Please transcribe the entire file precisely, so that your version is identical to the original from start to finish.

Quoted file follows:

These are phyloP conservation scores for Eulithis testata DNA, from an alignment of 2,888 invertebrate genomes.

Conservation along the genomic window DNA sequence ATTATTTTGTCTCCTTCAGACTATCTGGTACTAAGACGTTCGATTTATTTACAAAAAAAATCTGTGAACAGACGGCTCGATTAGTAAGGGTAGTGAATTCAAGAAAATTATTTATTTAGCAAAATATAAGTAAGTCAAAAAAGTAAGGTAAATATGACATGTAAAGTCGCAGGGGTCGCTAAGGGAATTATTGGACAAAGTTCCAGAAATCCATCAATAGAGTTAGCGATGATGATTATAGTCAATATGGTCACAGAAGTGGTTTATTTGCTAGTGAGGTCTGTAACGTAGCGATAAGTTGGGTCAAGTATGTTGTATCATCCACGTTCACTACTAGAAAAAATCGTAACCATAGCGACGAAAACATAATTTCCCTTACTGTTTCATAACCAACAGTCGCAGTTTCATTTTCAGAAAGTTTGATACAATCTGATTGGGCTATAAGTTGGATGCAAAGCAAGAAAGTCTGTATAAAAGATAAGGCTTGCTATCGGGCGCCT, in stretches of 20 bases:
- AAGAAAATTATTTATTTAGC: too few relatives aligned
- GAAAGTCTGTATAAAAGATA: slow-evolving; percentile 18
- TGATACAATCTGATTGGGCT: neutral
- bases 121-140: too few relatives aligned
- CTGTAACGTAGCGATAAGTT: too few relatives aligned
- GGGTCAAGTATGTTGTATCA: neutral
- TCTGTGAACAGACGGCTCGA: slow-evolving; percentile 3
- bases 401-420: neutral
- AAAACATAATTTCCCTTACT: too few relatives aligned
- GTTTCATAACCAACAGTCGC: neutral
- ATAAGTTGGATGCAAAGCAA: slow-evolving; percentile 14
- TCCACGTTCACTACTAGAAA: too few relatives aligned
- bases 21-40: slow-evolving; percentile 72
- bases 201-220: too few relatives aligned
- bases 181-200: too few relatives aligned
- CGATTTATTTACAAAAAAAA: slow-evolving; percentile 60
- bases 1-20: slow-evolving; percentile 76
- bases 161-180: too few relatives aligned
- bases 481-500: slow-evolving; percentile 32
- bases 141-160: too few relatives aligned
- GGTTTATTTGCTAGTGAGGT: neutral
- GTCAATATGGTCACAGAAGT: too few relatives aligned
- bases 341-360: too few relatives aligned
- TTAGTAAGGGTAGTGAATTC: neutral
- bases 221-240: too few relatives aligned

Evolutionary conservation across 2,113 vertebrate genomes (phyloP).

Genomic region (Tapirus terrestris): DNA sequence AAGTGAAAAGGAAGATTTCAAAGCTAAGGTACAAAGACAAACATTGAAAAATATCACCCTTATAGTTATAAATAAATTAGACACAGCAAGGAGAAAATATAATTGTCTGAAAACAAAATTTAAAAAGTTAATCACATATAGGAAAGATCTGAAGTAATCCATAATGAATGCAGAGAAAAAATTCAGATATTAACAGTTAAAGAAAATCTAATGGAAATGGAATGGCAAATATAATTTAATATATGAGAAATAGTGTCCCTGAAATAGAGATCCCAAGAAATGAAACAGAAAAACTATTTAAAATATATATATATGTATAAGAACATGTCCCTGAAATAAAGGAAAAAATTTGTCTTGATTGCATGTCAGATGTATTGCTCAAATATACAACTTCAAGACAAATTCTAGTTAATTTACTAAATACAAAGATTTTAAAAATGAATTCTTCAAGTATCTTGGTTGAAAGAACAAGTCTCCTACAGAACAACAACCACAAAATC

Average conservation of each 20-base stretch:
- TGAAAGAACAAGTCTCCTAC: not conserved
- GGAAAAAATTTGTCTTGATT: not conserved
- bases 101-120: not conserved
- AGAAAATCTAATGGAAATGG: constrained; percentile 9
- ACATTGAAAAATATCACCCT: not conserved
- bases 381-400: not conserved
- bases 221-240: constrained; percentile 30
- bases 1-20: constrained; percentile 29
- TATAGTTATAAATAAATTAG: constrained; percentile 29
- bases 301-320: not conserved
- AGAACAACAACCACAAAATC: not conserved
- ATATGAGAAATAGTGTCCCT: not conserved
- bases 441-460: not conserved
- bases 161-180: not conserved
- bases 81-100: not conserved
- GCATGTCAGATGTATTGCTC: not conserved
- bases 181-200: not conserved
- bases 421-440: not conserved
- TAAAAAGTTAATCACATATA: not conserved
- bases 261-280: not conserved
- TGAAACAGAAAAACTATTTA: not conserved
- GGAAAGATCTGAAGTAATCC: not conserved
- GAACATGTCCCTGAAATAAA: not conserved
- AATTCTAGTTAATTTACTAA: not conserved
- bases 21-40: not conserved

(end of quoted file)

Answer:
These are phyloP conservation scores for Eulithis testata DNA, from an alignment of 2,888 invertebrate genomes.

Conservation along the genomic window DNA sequence ATTATTTTGTCTCCTTCAGACTATCTGGTACTAAGACGTTCGATTTATTTACAAAAAAAATCTGTGAACAGACGGCTCGATTAGTAAGGGTAGTGAATTCAAGAAAATTATTTATTTAGCAAAATATAAGTAAGTCAAAAAAGTAAGGTAAATATGACATGTAAAGTCGCAGGGGTCGCTAAGGGAATTATTGGACAAAGTTCCAGAAATCCATCAATAGAGTTAGCGATGATGATTATAGTCAATATGGTCACAGAAGTGGTTTATTTGCTAGTGAGGTCTGTAACGTAGCGATAAGTTGGGTCAAGTATGTTGTATCATCCACGTTCACTACTAGAAAAAATCGTAACCATAGCGACGAAAACATAATTTCCCTTACTGTTTCATAACCAACAGTCGCAGTTTCATTTTCAGAAAGTTTGATACAATCTGATTGGGCTATAAGTTGGATGCAAAGCAAGAAAGTCTGTATAAAAGATAAGGCTTGCTATCGGGCGCCT, in stretches of 20 bases:
- AAGAAAATTATTTATTTAGC: too few relatives aligned
- GAAAGTCTGTATAAAAGATA: slow-evolving; percentile 18
- TGATACAATCTGATTGGGCT: neutral
- bases 121-140: too few relatives aligned
- CTGTAACGTAGCGATAAGTT: too few relatives aligned
- GGGTCAAGTATGTTGTATCA: neutral
- TCTGTGAACAGACGGCTCGA: slow-evolving; percentile 3
- bases 401-420: neutral
- AAAACATAATTTCCCTTACT: too few relatives aligned
- GTTTCATAACCAACAGTCGC: neutral
- ATAAGTTGGATGCAAAGCAA: slow-evolving; percentile 14
- TCCACGTTCACTACTAGAAA: too few relatives aligned
- bases 21-40: slow-evolving; percentile 72
- bases 201-220: too few relatives aligned
- bases 181-200: too few relatives aligned
- CGATTTATTTACAAAAAAAA: slow-evolving; percentile 60
- bases 1-20: slow-evolving; percentile 76
- bases 161-180: too few relatives aligned
- bases 481-500: slow-evolving; percentile 32
- bases 141-160: too few relatives aligned
- GGTTTATTTGCTAGTGAGGT: neutral
- GTCAATATGGTCACAGAAGT: too few relatives aligned
- bases 341-360: too few relatives aligned
- TTAGTAAGGGTAGTGAATTC: neutral
- bases 221-240: too few relatives aligned

Evolutionary conservation across 2,113 vertebrate genomes (phyloP).

Genomic region (Tapirus terrestris): DNA sequence AAGTGAAAAGGAAGATTTCAAAGCTAAGGTACAAAGACAAACATTGAAAAATATCACCCTTATAGTTATAAATAAATTAGACACAGCAAGGAGAAAATATAATTGTCTGAAAACAAAATTTAAAAAGTTAATCACATATAGGAAAGATCTGAAGTAATCCATAATGAATGCAGAGAAAAAATTCAGATATTAACAGTTAAAGAAAATCTAATGGAAATGGAATGGCAAATATAATTTAATATATGAGAAATAGTGTCCCTGAAATAGAGATCCCAAGAAATGAAACAGAAAAACTATTTAAAATATATATATATGTATAAGAACATGTCCCTGAAATAAAGGAAAAAATTTGTCTTGATTGCATGTCAGATGTATTGCTCAAATATACAACTTCAAGACAAATTCTAGTTAATTTACTAAATACAAAGATTTTAAAAATGAATTCTTCAAGTATCTTGGTTGAAAGAACAAGTCTCCTACAGAACAACAACCACAAAATC

Average conservation of each 20-base stretch:
- TGAAAGAACAAGTCTCCTAC: not conserved
- GGAAAAAATTTGTCTTGATT: not conserved
- bases 101-120: not conserved
- AGAAAATCTAATGGAAATGG: constrained; percentile 9
- ACATTGAAAAATATCACCCT: not conserved
- bases 381-400: not conserved
- bases 221-240: constrained; percentile 30
- bases 1-20: constrained; percentile 29
- TATAGTTATAAATAAATTAG: constrained; percentile 29
- bases 301-320: not conserved
- AGAACAACAACCACAAAATC: not conserved
- ATATGAGAAATAGTGTCCCT: not conserved
- bases 441-460: not conserved
- bases 161-180: not conserved
- bases 81-100: not conserved
- GCATGTCAGATGTATTGCTC: not conserved
- bases 181-200: not conserved
- bases 421-440: not conserved
- TAAAAAGTTAATCACATATA: not conserved
- bases 261-280: not conserved
- TGAAACAGAAAAACTATTTA: not conserved
- GGAAAGATCTGAAGTAATCC: not conserved
- GAACATGTCCCTGAAATAAA: not conserved
- AATTCTAGTTAATTTACTAA: not conserved
- bases 21-40: not conserved